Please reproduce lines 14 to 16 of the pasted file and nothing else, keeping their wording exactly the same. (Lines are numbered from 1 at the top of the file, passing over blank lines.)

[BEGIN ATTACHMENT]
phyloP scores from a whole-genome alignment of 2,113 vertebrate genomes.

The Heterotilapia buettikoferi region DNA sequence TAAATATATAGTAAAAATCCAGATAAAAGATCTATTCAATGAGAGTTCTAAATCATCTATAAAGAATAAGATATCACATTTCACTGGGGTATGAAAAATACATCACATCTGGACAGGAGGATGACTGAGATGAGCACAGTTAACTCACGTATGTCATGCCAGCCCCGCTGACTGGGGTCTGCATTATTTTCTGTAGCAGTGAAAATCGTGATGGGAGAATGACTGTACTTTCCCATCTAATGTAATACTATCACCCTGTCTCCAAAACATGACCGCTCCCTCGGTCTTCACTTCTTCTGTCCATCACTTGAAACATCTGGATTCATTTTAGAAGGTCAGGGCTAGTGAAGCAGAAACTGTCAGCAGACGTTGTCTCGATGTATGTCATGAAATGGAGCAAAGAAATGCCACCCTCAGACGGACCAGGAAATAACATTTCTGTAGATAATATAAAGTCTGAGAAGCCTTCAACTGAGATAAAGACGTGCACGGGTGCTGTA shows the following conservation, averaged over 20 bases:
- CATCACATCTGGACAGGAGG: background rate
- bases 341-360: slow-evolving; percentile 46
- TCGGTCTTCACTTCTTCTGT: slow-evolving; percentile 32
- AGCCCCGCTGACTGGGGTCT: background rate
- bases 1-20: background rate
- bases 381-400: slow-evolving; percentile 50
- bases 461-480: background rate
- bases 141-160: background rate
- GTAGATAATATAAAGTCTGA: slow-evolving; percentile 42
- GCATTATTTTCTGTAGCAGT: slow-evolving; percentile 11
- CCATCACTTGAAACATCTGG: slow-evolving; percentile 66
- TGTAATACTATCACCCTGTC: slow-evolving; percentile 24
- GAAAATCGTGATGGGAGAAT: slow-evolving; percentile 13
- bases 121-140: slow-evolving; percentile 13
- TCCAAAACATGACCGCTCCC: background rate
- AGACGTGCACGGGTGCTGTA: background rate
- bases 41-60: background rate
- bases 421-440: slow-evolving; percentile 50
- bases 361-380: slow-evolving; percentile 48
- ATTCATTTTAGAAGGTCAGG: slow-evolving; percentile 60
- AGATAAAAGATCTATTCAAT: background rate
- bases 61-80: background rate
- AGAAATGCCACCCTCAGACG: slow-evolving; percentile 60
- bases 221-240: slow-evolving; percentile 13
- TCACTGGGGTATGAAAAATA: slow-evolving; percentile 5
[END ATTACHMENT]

- TGTAATACTATCACCCTGTC: slow-evolving; percentile 24
- GAAAATCGTGATGGGAGAAT: slow-evolving; percentile 13
- bases 121-140: slow-evolving; percentile 13